David Abeel Born to Lead Women to New Birth

Published Apr 28, 2010
David Abeel Born to Lead Women to New Birth

David Abeel was deeply disturbed. Although the Gospel had reached the Orient many times during the centuries since Christ's resurrection, it never took a deep hold there. After long reflection, he concluded that he knew why this was: "...more than half of the women of the world were held in Oriental seclusion. They were unwelcome at birth, married in childhood to men they had never seen, and shut away from all possible teaching except that of their husbands or of other women." He urged that women from the west step forward to become missionaries to women in the east.

Born in New Brunswick, New Jersey, on this day, June 12, 1804, David Abeel attended the Reform church seminary in his home town. In 1829, he sailed to Canton, China, as chaplain of the Seaman's Friend Society, thanks to a generous merchant. David Washington Cincinnatus Olyphant promised to support him in overseas work for a year.

When his year was up, David accepted a position under the American board of commissioners for foreign missions. In their behalf, he traveled to Java, Singapore and Siam (Thailand). Meanwhile, he attempted to learn Chinese. By 1833, however, his health had grown so bad that he had to return to the United States.

On the way home, David visited Europe. Wherever he stopped, he reminded Christians of their obligation to spread the Gospel to foreign lands. In England he helped form the Society for Promoting Female Education in the East. Back in the United States, he continued his push to meet the needs of oriental women. One woman who heard the call was Sarah Doremus, who threw herself into the effort so whole-heartedly that she became known as "The Mother of American Missions."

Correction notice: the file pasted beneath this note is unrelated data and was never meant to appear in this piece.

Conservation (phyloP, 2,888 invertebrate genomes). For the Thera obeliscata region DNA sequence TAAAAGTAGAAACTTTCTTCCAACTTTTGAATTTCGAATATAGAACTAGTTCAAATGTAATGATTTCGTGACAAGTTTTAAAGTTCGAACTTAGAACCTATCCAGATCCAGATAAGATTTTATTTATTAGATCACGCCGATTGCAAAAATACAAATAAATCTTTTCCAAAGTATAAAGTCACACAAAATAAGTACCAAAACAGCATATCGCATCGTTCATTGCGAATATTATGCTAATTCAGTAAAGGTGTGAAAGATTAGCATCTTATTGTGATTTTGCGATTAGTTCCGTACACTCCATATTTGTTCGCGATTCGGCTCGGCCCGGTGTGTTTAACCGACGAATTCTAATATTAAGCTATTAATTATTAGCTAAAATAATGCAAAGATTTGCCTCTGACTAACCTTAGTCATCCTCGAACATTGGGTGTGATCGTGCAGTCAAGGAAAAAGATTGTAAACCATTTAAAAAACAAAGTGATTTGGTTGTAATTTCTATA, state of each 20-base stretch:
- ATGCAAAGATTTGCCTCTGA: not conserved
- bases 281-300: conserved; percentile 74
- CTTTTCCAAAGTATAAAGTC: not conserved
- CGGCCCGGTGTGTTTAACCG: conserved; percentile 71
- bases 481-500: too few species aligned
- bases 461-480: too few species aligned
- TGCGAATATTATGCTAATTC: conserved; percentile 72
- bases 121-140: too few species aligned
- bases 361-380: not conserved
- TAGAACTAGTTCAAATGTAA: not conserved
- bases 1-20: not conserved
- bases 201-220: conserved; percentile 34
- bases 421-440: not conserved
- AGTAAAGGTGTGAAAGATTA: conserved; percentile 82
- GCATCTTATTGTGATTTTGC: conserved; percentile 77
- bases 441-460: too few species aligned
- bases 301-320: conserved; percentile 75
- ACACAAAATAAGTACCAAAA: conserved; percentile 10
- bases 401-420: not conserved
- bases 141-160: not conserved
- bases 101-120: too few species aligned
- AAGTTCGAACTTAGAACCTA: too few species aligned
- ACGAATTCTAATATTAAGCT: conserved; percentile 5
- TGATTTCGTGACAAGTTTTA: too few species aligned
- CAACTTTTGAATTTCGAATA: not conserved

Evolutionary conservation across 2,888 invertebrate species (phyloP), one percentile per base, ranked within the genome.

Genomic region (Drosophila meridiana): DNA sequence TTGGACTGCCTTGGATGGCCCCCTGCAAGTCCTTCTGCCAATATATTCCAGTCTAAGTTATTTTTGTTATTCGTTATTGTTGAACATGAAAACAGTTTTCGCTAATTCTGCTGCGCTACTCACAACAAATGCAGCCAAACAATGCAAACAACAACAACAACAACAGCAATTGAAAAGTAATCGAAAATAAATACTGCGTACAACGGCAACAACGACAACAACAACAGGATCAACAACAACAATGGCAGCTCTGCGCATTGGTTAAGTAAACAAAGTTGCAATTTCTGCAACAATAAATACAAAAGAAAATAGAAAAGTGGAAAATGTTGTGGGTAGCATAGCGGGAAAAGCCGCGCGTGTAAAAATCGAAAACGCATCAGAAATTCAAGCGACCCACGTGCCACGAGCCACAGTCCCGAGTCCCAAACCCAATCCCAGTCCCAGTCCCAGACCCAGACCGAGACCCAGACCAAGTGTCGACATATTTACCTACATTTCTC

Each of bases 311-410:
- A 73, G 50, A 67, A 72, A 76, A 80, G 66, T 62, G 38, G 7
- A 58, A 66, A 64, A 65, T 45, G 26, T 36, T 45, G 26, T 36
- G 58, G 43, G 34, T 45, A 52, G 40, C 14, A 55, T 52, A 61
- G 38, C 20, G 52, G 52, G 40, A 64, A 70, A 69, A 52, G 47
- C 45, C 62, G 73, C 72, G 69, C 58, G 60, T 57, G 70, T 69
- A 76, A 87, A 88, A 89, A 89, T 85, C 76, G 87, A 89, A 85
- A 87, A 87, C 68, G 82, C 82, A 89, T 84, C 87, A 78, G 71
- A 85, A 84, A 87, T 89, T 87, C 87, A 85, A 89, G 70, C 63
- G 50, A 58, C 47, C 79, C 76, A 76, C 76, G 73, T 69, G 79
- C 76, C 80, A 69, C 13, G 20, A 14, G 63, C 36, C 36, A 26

David published books promoting mission work. This included a journal of his five years of work in China and its surrounding nations. He issued an appeal for more missionaries with the title, The Claims of the World to the Gospel (1838).

His health having recovered somewhat, he returned to the east in 1939. After visiting several of the islands of Southeast Asia, he founded a mission at Amoy in 1842 for the Reformed Church of America. However, by December 1844, his health was so bad that he sailed back to the United States. He died of tuberculosis of the lungs a few months later in 1846.

David Abeel is not a name remembered by many people today, and yet his concern to establish a lasting church in China inspired some notable women and sparked the creation of women's mission groups. His clear insight had a lasting impact on the way mission work was done in the east.


  1. "Abeel, David." Appletons Encyclopedia. http://www.virtualology.com/davidabeel
  2. "Abeel, David." Schaff-Herzog Encyclopedia of Religious Knowledge. Grand Rapids: Baker Book House, 1949 - 1950.
  3. Stowe, David M. "Abeel, David." Biographical Dictionary of Christian Missions, edited by Gerald H. Anderson. New York: Macmillan Reference USA, 1998.
  4. Various short internet articles.

Last updated July, 2007


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